Fourteen months ago I became a mother. Nothing in my life has been quite so scary – and I`ve been through some scary shit (that involves being exposed to idiots with firearms, but I`ll leave that to another post). Every day is a constant battle where I desperately try not to screw up. It became a bit of an obsession.
As soon as I became pregnant, most of my decisions were based on what I thought would be best for my son. I lived in Sao Paulo, Brazil at the time and a flawed public health system, an abandoned education sector and a great deal of crime and violence – illustrated by a guy being shot dead by police outside my home – convinced me it would be best if we moved to the UK. And so we did. But moving half way across the globe is not enough. How about my child`s health?
I was a vegetarian my entire life, but only because my parents were. Of course I read enough about nutrition to be able to deflect people`s comments about not eating enough protein and all the other typical misconceptions, but I hadn`t really studied about the health implications of diet. So I got myself another little obsession and bought myself all the books available on that subject. I read them and what I could find online, took a couple of online nutrition courses and voila: I became a vegan. Convinced it was the healthiest diet and following guidelines to make sure he was getting all the nutrition he deserves, I am now raising my son as a vegan.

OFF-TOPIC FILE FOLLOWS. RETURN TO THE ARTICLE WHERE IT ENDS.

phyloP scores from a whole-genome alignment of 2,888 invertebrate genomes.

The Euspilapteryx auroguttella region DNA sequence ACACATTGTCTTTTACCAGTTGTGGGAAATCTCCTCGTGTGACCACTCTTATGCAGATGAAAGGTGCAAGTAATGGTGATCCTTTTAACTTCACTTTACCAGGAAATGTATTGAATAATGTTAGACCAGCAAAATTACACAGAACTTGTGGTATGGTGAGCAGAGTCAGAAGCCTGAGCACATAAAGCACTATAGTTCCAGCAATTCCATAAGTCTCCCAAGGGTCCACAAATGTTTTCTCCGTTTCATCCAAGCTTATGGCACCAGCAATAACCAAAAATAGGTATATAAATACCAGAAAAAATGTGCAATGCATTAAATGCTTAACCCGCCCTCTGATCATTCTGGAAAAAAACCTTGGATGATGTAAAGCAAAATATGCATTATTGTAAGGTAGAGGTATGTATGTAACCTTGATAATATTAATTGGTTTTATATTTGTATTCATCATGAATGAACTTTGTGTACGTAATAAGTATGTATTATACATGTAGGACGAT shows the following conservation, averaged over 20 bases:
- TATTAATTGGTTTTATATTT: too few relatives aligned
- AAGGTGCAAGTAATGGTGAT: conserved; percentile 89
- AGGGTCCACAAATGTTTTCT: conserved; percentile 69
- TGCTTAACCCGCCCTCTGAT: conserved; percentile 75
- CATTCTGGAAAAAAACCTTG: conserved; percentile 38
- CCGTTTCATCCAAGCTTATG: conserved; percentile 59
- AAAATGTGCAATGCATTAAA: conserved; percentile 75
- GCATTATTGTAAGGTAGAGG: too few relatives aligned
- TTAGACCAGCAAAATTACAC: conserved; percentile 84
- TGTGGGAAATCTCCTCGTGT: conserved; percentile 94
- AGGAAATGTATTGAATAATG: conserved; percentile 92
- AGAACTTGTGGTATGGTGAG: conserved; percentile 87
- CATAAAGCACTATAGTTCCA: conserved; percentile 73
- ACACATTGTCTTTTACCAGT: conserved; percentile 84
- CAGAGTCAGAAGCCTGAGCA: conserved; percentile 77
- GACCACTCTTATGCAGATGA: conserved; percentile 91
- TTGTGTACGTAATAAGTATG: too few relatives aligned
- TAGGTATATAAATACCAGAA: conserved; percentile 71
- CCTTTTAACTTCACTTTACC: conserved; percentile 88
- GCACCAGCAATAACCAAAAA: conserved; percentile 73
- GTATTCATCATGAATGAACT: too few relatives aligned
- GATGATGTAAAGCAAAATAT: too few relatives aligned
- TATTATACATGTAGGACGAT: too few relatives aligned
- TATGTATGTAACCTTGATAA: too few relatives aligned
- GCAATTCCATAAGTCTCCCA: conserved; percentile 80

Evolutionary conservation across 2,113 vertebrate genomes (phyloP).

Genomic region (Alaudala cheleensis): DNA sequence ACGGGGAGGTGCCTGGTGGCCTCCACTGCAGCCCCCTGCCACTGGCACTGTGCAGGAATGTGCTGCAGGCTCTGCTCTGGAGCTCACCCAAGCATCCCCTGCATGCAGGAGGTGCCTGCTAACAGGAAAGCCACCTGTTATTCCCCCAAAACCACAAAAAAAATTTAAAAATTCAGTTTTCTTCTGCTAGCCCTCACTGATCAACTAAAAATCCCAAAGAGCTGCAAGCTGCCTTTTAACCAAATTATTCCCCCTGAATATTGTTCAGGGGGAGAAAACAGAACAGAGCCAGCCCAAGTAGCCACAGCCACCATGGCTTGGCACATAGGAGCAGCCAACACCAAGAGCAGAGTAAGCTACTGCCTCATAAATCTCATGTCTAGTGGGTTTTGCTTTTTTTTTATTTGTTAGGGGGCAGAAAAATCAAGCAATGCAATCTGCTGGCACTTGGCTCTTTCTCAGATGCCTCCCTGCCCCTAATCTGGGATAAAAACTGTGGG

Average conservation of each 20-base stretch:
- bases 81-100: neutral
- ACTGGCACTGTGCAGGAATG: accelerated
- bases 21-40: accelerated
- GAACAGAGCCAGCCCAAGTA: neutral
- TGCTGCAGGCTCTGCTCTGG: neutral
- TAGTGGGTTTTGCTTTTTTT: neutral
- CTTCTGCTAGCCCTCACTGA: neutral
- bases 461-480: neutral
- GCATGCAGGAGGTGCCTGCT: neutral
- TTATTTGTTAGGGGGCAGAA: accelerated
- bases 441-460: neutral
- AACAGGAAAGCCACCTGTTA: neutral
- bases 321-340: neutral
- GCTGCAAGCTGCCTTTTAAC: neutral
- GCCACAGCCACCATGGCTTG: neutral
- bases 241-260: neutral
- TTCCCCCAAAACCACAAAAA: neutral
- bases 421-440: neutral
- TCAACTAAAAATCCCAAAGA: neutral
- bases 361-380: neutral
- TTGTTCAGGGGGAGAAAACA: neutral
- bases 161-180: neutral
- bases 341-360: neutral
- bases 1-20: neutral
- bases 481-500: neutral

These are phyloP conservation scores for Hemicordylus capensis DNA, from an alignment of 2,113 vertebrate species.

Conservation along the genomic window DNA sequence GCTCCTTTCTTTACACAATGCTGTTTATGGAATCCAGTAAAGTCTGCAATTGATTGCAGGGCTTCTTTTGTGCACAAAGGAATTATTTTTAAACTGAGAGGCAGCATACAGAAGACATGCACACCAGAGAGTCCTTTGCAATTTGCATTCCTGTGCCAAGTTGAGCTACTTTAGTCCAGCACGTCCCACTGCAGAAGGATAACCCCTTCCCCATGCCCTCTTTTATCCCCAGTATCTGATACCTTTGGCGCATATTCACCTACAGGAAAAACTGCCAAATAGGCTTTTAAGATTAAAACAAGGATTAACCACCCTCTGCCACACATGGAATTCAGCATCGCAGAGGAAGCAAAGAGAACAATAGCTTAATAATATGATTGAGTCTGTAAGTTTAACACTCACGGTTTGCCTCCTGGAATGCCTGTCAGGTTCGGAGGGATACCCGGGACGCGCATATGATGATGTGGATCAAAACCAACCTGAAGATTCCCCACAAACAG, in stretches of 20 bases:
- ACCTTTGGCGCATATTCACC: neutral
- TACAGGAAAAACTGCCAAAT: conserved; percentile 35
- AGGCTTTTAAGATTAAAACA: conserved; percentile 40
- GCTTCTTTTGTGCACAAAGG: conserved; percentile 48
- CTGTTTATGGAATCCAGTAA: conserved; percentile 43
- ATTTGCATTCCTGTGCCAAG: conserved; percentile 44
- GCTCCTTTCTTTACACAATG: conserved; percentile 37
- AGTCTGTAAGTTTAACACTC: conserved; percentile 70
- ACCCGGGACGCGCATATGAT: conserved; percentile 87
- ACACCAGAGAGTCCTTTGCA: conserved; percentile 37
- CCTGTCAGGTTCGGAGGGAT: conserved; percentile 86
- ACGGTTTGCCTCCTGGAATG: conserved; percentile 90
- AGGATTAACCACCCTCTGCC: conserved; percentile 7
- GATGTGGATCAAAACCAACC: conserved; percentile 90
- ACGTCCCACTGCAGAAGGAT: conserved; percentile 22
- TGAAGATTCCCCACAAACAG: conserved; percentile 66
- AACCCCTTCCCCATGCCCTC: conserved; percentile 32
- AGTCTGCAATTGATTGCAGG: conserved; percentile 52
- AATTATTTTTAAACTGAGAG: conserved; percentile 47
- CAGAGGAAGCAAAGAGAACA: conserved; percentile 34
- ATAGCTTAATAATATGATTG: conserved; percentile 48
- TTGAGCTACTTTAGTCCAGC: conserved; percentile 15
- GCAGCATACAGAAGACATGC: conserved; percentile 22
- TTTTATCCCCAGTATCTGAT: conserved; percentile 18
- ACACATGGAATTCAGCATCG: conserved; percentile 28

Go ahead and crucify me. But make sure you read all the literature on it first, it might change your mind.
Now all I had to do was to love him unconditionally and he would be safe, healthy and emotionally stable. Right? Well, that`s where I began to really struggle. I found myself in situations where I didn`t know what to do or what advice to take and started to really question my ability of parenting. For starters, I realised my husband didn`t really want to be a father. We split up and he doesn`t see my son all that much. He often says he`s coming over to see him, but then gives up and gives me a last minute excuse. My son is only 14 months old, so I`m not sure he realises what`s going on just yet. Nevertheless, I made my peace with the fact his father has this incredible power to break his heart in a million pieces and that I have to be there to help him pick them up. I understand is out of my control, but my son might get very disappointed and carry this scar with him for the rest of his life. All I can do is damage control.
My role is not only to try to protect my son from external harm, but to help him cope with the harm I can`t prevent. All this responsibility made me anxious – it still does – and my anxiety has led me to make a number of mistakes.